Fortunately Shyamalan is the one weak link in an otherwise solid cast. It’s swiftly become a cliché to cast Giamatti as a down-trodden everyman but there’s no denying he has the character down pat. Perhaps too pat: at times in the film he appears to be on automatic pilot and while it’s a typically sturdy performance which is never less than enjoyable to watch, he doesn’t bring anything new to the character that we haven’t seen him do before, although this isn’t helped by the fact the character is far less nuanced than similar characters in, say, Sideways or American Splendour. He has an attractively quirky chemistry with Howard’s Story, paternalistic rather than sexual, and the one truly notable bow to his playing of Cleveland is that one can instantly believe how devoted he becomes to Story and saving her. This is despite the fact there is very little build-up in their relationship, which seems to emerge from the pool fully formed, as though he has been waiting for her arrival all his life (which, of course, in a way he has). As for Howard herself, she suffers from being underused and is required to do little other than look ethereal and act vulnerable, something she does fine but is hardly a stretch. Shyamalan seems to have a thing about focusing on her bare legs, the significance of which I couldn’t fathom other than showing her exposure to the elements (perhaps he’s just fascinated by the fact she’s a mermaid with no fins?) and she brings a definite ghostly presence to proceedings, but ultimately she’s a bit of a cipher, one whose vulnerability is not as endearing as one might expect. (Perhaps this is a result of having it rammed down our throat throughout the film; unsubtly she spends much of the second half of the movie naked in the shower, which seems like overkill). Of the secondary characters, Cindy Cheung is sparky as the expositional character who translates for Cleveland her mother’s folk tales (is it an intentional gag that the Exposition Character - something the deconstruction of Story doesn’t actually cover - is split into two, with one character having to translate the other’s words?) and Balaban is enjoyably narked in his thankless role, but the characters one finds oneself responding to the most, simply because they are the most real, are Sarita Choudhury as Shyamalan’s worried sister and Jeffrey Wright as the first interpreter of Story’s messages. In all though, the cast is fine and all bring a dose of humanity into a film which initially looks like being a variation of Rear Window before going on to develop The Cove's inhabitants more than one might expect.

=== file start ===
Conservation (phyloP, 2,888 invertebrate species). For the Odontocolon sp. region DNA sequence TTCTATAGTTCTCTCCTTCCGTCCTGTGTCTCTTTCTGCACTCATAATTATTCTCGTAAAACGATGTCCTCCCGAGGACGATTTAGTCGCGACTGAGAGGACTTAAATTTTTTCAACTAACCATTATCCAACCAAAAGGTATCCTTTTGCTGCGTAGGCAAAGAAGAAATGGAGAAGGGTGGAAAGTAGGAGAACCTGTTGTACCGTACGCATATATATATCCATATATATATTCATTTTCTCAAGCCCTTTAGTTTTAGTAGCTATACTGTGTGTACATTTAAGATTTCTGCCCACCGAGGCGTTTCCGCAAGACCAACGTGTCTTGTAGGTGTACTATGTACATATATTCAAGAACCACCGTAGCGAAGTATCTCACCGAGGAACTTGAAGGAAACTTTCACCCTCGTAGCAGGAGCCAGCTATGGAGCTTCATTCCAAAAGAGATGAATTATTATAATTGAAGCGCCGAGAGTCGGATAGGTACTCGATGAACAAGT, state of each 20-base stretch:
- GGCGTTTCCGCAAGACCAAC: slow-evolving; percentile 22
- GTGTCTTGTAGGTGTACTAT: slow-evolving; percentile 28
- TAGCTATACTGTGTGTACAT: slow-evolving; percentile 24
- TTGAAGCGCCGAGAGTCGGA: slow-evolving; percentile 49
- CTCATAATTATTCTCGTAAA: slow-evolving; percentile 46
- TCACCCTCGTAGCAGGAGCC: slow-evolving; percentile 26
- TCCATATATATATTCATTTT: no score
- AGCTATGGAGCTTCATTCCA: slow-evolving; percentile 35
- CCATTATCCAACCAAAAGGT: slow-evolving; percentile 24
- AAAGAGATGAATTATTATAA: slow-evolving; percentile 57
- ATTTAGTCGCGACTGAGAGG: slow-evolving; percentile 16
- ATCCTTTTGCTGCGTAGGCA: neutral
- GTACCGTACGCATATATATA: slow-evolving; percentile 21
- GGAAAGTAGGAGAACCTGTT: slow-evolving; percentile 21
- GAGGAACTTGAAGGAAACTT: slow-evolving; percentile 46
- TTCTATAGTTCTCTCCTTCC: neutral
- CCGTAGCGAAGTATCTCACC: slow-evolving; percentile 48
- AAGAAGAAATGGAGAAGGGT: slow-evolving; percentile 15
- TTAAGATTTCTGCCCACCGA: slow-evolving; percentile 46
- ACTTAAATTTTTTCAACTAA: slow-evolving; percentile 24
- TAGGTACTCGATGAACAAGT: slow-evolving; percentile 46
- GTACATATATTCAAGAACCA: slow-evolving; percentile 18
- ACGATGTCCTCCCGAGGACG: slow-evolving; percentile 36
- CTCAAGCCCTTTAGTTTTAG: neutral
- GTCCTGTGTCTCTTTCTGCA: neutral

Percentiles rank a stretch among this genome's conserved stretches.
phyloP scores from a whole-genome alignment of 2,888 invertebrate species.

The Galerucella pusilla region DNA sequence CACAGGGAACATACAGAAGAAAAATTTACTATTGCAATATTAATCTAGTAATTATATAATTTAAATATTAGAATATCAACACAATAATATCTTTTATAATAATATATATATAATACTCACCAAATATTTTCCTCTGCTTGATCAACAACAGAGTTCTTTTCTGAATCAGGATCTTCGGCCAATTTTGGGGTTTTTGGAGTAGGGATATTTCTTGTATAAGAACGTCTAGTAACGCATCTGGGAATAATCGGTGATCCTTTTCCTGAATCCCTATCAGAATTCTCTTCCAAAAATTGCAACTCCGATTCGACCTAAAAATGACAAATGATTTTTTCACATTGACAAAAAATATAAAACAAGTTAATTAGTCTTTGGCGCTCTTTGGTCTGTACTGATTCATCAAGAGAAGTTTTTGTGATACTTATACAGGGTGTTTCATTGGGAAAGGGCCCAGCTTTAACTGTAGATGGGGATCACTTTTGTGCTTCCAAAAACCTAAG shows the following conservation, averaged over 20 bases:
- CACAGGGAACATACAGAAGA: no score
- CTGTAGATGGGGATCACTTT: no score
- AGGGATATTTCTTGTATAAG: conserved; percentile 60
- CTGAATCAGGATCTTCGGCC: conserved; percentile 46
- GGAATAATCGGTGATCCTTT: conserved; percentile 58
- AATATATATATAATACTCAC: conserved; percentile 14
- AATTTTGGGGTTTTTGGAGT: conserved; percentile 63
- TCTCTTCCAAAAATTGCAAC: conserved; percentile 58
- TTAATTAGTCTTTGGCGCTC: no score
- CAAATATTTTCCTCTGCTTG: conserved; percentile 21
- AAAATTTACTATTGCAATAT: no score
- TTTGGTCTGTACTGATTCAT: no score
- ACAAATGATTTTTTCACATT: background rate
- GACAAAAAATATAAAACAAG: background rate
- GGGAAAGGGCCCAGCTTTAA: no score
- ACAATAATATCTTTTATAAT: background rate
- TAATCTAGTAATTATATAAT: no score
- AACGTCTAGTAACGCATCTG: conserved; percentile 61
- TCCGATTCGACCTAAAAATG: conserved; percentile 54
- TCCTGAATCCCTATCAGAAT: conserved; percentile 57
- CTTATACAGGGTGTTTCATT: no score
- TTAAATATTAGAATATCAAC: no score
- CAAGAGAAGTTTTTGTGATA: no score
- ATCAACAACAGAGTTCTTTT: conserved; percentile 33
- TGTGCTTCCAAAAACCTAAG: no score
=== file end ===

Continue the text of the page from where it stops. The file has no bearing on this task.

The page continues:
But in the end one has to come back to the central story itself - after all, that is advertised as being the primary focus - and that is a let down, and Shyamalan's least satisfying screenplay to date. As an examination of narrative it’s half-hearted and has some confused conclusions, and as a bedtime story it’s ultimately unsatisfying. Just because a tale has a mermaid in it doesn’t automatically qualify it for good night time reading, nor does giving them quasi-mythical names that end up being, if you will excuse the pun, a little bit narf. It’s easy to see what Shyamalan is trying to do: tell a mythic story that is perhaps not meant to be taken literally while simultaneously examining what makes such legends potent. It's an interesting aim that one desperately wants to work but he doesn't pull it off. However, to call the movie a write-off is unfair: the actual skill in which he tells his tale is not in question which, together with the cast, ensure watching the movie is not a completely wasted experience. The criticism the film garnered on its release was a little over the top: it’s certainly a flawed work, but if it’s self-absorbed it’s in a good way. Despite the odd whiffs of pretension and petulance - the critic, the self-casting - the most important impression one comes away with is that Shyamalan believes in what he’s doing, he feels it passionately and is driven solely by a desire to impart his tale on the world. That fidelity is far more important than was recognised on its release and, together with its excellent cast and seductive look, save the thing from being a washout. It’s his least satisfying film since his breakthrough with The Sixth Sense but it’s an interesting failure nonetheless, one which allows us to see into his heart and as such we should not be surprised if it is as complex and contradictory as all human hearts are: on the one hand impatient and unwilling to listen to good advice, but on the other determined to evoke in others the same emotions and beliefs he himself has.